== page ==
- Year Issue: 1957
- Country Origin: United States
- Composition Type: Mixed
- Denomination: Varies
- Condition Type: Proof
- Purity: Mixed
- Coin Weight: Various
- Mint Name: Philadelphia - P
- Dimensions: Various
- Currency Type: Dollar
Act now for this 1957 U.S. Proof Set in its original government packaging!
57 years ago, you might have been cruising down the main drag in your brand new Chevy Bel Air, as "All Shook Up" played on the AM radio.
If you weren’t old enough to drive, you might have been tossing around one of the very first Frisbees – or tuning in to a new CBS TV show called Leave it to Beaver.
But if you were already collecting coins back then, you would have been sure to check the mailbox to see if your new 1957 U.S. Proof Set had arrived!
Didn’t get one in '57? Here’s why you don’t want to pass up this classic set now:
Throughout the 1950s and early 1960s, the U.S. Mint issued annual Proof Sets which contained immaculate, uncirculated proof versions of the five U.S. coin denominations of the day—three of them struck in 90% pure silver.
Each U.S. Proof Set contained a proof Jefferson Nickel and Lincoln Cent struck in base metal, along with a 90% silver Franklin Half Dollar, Washington Quarter, and Roosevelt Dime.
But there was more to these sets than just their silver content. Proof coins represent the best of the best. They are struck from highly-polished dies and display dramatic, mirror-like surfaces which make the coins’ designs come alive like nothing you could ever find in your pocket change, then or now!
To protect these gleaming proof coins, the Mint sealed each Proof Set in special clear pliofilm flat packs, which came in official U.S. Treasury Department manila envelopes.
Unfortunately, the glorious era of vintage U.S. Proof Sets ended in 1964. That year marked the very last Proof Set to feature proof versions of actual circulating silver coins. During the last 50 years since they were issued, a shocking number have been destroyed.
Why? Two reasons: melting pots and treasure hunters.
#1: America’s last Proof Sets with silver coins narrowly escape the melting pots
With rising silver costs and a serious coin shortage caused by hoarding in 1965, the government abruptly stopped striking any new silver coins for circulation, and it reduced the silver content of the hugely popular new Kennedy Silver Half Dollar from 90% to 40%. Of course, the immediate result of this act of Congress was to inspire all Americans to hoard even more of their silver coinage.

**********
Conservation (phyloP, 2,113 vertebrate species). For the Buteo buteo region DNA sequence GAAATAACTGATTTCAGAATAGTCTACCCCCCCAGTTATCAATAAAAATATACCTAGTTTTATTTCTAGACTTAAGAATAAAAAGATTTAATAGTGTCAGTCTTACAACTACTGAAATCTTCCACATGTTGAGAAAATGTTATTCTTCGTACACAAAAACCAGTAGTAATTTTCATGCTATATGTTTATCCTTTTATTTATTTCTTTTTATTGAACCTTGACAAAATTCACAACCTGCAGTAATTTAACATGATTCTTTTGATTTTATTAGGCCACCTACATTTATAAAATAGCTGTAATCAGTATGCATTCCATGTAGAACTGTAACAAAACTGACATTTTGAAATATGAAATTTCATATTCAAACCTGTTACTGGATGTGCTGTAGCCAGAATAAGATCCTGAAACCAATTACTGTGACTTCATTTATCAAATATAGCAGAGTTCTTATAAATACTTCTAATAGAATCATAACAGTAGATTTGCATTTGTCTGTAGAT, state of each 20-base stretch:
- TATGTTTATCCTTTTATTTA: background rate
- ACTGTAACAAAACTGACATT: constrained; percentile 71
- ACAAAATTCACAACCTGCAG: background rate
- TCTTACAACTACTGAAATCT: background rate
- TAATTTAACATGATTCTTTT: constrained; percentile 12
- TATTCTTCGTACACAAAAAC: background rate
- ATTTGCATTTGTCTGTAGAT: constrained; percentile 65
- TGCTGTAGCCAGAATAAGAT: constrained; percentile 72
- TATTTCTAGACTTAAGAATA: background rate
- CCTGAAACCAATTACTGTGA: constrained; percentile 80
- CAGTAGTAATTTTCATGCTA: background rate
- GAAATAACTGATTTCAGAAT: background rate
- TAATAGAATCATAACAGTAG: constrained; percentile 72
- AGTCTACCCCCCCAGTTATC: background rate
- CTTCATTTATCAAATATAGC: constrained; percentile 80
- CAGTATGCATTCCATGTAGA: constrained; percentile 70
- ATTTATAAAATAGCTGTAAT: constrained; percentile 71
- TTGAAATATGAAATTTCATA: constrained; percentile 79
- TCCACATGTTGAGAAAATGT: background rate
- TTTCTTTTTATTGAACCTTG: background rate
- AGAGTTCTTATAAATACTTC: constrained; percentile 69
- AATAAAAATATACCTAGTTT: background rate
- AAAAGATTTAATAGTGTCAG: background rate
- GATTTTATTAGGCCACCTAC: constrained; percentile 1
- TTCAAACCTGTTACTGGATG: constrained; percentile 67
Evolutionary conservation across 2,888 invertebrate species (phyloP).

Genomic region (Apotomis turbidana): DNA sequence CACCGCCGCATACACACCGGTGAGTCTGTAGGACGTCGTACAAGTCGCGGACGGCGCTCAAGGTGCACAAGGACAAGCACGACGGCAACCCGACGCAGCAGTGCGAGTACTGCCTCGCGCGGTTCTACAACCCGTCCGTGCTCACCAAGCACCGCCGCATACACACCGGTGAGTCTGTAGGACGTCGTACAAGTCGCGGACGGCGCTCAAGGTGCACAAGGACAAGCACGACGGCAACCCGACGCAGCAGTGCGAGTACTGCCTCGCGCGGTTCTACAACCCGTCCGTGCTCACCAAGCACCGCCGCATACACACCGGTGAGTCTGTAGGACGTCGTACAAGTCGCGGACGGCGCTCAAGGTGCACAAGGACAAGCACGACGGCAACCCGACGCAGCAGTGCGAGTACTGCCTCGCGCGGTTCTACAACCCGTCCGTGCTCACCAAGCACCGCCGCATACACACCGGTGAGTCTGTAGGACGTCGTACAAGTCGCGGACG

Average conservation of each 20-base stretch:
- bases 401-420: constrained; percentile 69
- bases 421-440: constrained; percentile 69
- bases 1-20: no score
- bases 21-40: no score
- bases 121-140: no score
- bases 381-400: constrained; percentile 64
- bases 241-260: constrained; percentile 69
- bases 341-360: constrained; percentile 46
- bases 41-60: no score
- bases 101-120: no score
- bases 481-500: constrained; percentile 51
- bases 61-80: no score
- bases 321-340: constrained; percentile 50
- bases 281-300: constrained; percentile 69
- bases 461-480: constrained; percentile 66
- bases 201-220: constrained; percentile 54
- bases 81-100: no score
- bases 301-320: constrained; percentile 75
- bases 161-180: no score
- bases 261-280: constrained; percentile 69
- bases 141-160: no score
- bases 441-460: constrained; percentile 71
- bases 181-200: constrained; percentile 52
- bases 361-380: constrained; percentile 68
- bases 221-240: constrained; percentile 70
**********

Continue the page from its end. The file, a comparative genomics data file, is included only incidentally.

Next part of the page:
Fast forward a decade or two when rising silver prices took hold. In 1964, silver was worth around $1.25 per ounce. But in 1980, the silver market skyrocketed to nearly $50 an ounce, and the silver value alone for a single 1956–1964 U.S. Proof Set jumped nearly 4000%!
Faced with such a quick and easy payday, the owners of untold thousands of these sets sent them off to the melting pots to cash in. As recently as 2011, when silver prices once again rose to $45 an ounce, many thousands more sets were destroyed for their silver content.
As a result, only a fraction of the 1950s and 1960s Proof Sets originally released by the U.S. Mint still exist today.
#2: A treasure hunt for high grade coins
Many complete U.S. Proof Sets from those early years have vanished for another reason: their individual proof coins have been removed from their original government packaging!
It all started with the advent of professional coin grading in 1986. Since then, tens of thousands of collectors have embraced the value and peace of mind that comes from having their coins independently graded by a third-party service, such as Numismatic Guaranty Corporation (NGC) or Professional Coin Grading Service (PCGS).
Savvy collectors know that original packaging is an absolute must when collecting these sets. But the value of an individual Silver Proof coin contained within a 1956–1964 set can jump dramatically if it’s judged to be one of the higher grades. For example, a 1957 Franklin Half-Dollar graded NGC PF68 non-Cameo, Cameo or Ultra Cameo can command values of $175, $700 and $2,750 respectively.
Trouble is, even a highly trained expert must first cut the coin out of its original clear pliofilm packaging in order to examine the coin surfaces directly.
And while no one knows exactly how many sets remain sealed in their official government packaging, NGC and PCGS report that nearly a quarter of a million 1956–1964 Proof Sets have been removed from their original pliofilm sleeves in order to be graded!
The irony is that any Proof Set from the 50s or 60s may actually contain one or more high-value gems—but the only way to find out for sure is to destroy the official packaging that holds the set!
One of America’s classic Proof Sets can now be yours!
Of course, there’s no guarantee that any particular 1957 set contains one or more high grade coins. But as anyone who watches shows such as Antiques Roadshow knows: nothing beats an original! And now you can own a genuine 1957 U.S. Proof Set, still sealed in its original government pliofilm packaging just as it was released by the U.S. Mint 57 years ago.
Each set contains five coins— three of which are struck in 90% pure silver – and each coin has been meticulously proof struck for razor-sharp details and deeply mirrored backgrounds for the absolute pinnacle of the U.S. Mint’s artistry and craftsmanship!
We recently secured a sizeable number of 1957 Proof Sets virtually unheard of today – 754 in all!
With thousands of these sets being cut apart and/or melted every year, there’s no guarantee that we’ll ever be able to offer that many again in the future.
Don’t let the melting pots and treasure hunters rob you of the chance to own this 1957 classic! Order your set today!